News about environmental studies resources or events provided by the MSU Libraries. For more information visit the Environmental Studies Resources web page or contact Jon Harrison at firstname.lastname@example.org
Climate change and global energy security : technology and policy options.
Marilyn A. Brown and Benjamin K. Sovacool.
Cambridge, Mass. : MIT Press, c2011. 416pp.
Main Library TJ808 .B76 2011
Tackling climate change and improving energy security are two of the twenty-first century's greatest challenges. In this book, Marilyn Brown and Benjamin Sovacool offer detailed assessments of the most advanced commercially available technologies for strengthening global energy security, mitigating the effects of climate change, and enhancing resilience through adaptation and geo-engineering. They also evaluate the barriers to the deployment of these technologies and critically review public policy options crucial to their adoption. Arguing that society has all the technologies necessary for the task, Brown and Sovacool discuss an array of options available today, including high-efficiency transportation, renewable energy, carbon sequestration, and demand-side management. They offer eight case studies from around the world that document successful approaches to reducing emissions of greenhouse gases and improving energy security. These include the Danish approach to energy policy and wind power, Brazil's ethanol program, China's improved cookstove program; and the U.S. Toxics Release Inventory. Brown and Sovacool argue that meeting the twin challenges of climate change and energy security will allow us to provide energy, maintain economic growth, and preserve the natural environment--without forcing tradeoffs among them.
Climate change and migration : security and borders in a warming world.
Oxford ; New York : Oxford University Press, c2011. 180pp.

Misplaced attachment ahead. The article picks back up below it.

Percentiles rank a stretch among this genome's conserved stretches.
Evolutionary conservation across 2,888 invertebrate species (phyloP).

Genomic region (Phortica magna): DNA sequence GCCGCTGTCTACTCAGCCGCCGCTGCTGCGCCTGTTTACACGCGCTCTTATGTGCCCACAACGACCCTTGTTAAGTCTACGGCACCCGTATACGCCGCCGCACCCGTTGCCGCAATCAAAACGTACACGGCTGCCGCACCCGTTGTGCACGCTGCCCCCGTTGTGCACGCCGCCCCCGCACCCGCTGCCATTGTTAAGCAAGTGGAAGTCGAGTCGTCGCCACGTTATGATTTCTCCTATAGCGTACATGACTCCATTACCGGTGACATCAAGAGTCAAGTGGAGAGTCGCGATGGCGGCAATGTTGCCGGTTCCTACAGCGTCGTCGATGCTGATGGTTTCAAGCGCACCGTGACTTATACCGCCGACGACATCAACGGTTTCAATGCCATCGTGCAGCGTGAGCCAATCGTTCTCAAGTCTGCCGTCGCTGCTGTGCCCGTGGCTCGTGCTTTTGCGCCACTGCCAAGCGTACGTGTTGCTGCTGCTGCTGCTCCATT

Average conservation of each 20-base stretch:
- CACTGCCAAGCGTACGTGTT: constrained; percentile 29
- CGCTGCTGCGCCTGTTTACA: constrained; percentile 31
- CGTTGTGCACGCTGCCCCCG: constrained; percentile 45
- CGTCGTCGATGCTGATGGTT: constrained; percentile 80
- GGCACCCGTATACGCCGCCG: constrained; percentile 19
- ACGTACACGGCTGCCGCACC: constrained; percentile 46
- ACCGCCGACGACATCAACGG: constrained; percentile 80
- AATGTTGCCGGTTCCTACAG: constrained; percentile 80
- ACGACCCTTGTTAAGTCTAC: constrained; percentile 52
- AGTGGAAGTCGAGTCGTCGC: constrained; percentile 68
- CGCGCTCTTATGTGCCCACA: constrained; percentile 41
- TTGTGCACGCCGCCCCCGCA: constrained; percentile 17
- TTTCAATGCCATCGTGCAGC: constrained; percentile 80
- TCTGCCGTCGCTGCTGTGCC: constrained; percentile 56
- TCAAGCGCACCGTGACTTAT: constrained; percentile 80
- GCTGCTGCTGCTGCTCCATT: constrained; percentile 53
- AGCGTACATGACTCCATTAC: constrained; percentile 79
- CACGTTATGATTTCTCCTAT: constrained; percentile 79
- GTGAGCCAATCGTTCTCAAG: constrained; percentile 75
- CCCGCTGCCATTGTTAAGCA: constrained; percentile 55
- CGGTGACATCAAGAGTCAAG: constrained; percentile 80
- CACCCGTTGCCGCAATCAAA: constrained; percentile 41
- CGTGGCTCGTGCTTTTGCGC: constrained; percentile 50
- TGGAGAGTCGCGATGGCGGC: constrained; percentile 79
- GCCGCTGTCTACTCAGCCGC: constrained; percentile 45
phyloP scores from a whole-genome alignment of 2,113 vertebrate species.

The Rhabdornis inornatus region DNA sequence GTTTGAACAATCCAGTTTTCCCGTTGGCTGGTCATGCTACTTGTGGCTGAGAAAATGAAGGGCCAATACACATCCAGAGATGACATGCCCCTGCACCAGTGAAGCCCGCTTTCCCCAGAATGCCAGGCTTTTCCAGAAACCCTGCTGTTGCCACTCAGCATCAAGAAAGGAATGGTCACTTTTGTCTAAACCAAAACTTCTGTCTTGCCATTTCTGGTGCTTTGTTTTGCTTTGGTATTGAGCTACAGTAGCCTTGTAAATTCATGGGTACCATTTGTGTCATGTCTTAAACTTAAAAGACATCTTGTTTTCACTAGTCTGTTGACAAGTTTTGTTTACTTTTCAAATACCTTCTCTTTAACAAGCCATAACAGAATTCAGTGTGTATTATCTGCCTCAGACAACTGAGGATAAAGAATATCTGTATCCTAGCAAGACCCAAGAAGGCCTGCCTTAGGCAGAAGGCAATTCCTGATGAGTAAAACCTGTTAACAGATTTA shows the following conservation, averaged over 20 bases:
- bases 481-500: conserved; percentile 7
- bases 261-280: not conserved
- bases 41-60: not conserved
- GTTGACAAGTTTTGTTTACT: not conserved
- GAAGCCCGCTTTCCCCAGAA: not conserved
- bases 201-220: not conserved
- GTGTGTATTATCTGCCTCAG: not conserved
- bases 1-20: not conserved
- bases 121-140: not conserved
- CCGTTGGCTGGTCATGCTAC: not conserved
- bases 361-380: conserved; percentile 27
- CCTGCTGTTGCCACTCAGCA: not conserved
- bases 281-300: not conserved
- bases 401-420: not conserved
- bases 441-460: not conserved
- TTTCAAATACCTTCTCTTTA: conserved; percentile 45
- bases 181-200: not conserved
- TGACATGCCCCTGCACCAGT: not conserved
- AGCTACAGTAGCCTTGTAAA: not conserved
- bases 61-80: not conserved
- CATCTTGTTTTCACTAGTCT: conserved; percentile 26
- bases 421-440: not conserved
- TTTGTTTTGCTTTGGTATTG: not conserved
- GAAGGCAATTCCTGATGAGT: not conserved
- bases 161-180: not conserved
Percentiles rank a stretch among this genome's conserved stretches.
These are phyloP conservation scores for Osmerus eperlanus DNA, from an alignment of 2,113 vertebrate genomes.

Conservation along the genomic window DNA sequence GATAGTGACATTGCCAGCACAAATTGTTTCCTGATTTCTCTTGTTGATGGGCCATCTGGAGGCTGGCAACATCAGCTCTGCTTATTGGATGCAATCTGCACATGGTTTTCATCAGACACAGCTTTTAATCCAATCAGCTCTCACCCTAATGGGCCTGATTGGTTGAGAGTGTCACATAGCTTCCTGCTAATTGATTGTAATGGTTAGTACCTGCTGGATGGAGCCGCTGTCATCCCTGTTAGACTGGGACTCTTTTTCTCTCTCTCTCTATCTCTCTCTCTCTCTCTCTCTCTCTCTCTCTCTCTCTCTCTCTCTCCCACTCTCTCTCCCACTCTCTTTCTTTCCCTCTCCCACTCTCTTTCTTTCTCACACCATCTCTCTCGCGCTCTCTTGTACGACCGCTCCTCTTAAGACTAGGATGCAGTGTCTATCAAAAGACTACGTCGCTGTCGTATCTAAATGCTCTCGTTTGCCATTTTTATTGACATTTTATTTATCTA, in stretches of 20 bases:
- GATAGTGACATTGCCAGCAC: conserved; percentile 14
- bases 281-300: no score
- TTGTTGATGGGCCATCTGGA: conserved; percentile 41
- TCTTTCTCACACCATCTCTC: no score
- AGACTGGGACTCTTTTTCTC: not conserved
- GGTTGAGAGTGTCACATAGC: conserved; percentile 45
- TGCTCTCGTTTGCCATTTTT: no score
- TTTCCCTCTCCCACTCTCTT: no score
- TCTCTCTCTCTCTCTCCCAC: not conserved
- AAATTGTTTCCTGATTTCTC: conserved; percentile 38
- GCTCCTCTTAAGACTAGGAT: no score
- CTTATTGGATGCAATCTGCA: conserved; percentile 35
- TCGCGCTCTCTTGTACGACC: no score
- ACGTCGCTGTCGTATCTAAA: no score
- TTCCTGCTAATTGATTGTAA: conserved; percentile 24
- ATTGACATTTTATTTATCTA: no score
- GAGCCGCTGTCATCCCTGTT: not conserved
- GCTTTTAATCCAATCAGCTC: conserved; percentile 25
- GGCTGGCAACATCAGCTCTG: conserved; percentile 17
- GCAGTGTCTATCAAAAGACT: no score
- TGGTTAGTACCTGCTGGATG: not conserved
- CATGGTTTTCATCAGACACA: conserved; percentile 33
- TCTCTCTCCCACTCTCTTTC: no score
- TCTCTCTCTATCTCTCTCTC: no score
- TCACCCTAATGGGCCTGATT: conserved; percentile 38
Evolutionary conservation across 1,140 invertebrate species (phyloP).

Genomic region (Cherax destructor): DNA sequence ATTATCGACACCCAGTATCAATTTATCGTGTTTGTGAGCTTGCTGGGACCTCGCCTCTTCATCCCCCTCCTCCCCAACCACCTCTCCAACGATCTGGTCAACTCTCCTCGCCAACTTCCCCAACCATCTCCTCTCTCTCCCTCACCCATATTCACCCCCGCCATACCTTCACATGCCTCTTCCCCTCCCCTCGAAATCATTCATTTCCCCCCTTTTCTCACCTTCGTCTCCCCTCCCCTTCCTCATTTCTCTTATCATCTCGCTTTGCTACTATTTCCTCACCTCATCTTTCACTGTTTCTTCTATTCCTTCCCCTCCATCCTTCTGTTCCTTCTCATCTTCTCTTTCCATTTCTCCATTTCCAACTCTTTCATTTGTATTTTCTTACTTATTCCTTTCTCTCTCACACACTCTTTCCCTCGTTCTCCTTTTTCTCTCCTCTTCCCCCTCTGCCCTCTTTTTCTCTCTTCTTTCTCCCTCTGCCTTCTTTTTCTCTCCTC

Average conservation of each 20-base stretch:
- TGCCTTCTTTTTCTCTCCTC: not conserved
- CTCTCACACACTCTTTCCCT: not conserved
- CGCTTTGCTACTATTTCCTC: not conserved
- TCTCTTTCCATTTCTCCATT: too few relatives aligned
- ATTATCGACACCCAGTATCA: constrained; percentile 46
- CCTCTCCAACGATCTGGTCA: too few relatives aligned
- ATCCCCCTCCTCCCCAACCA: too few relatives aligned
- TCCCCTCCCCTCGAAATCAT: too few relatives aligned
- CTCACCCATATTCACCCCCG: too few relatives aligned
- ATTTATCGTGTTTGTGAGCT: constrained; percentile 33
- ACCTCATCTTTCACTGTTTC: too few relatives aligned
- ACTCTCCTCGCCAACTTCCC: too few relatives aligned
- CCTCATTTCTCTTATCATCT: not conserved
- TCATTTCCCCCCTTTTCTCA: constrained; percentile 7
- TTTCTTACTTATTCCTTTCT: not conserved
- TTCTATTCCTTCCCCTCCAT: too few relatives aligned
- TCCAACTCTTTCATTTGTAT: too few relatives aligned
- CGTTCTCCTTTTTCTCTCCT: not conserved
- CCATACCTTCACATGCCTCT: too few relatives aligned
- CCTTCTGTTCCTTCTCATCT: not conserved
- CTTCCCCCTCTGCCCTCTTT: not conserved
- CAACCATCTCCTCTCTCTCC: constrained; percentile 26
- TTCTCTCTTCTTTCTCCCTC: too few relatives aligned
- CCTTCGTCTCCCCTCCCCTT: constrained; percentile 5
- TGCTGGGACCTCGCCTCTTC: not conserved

Main Library JV6225 .W45 2011
In the modern era, two types of international migration have consumed our attention: politically induced migration to flee war, genocide, and instability, and migration for economic reasons. Recently, though, another force has generated a new wave of refugees-global warming. Climate change has altered terrains and economies throughout the tropical regions of the world, from sub-Saharan Africa to Central America to South and Southeast Asia. In Climate Change and Migration, Greg White provides a rich account of the phenomenon. Focusing on climate-induced migration from Africa to Europe, White shows how global warming's impact on international relations has been significant, enhancing the security regimes in not only the advanced economies of the North Atlantic, but in the states that serve as transit points between the most advanced and most desperate nations. Furthermore, he demonstrates that climate change has altered the way the nations involved view their own sovereignty, as tightening or defining borders in both Europe and North Africa leads to an increase of the state's reaches over society. White closes by arguing that a serious and comprehensive program to reduce the greenhouse gas emissions that cause climate change is the only long-term solution. With an in-depth coverage of both environmental and border policy from a global perspective, Climate Change and Migration provides a provocative and much-needed link between two of the most pressing issues in contemporary international politics.
Eco-warriors, nihilistic terrorists, and the environment .
Lawrence E. Likar.
Santa Barbara, Calif : Praeger, c2011. 416pp.
Main Library GE197 .L55 2011
Retired FBI agent Likar (La Roche College) warns that the nexus between a vulnerable environment and terrorism threatens US national security, international security, and the security of multinational corporations. In this work, he provides a synthesis of the subjects of climate change and resource scarcity, environmentally linked terrorism, and risk assessment and security planning. When discussing environmentally linked terrorism, he examines terrorism as a general subject and terrorists that perceive the environment as a motivational cause, powerful weapon, or target to be destroyed.
Energy sources and policies in India.
Rishi Muni Dwivedi.
New Delhi : New Century Publications, 2011. 331pp.
Main Library HD9502.I4 D95 2011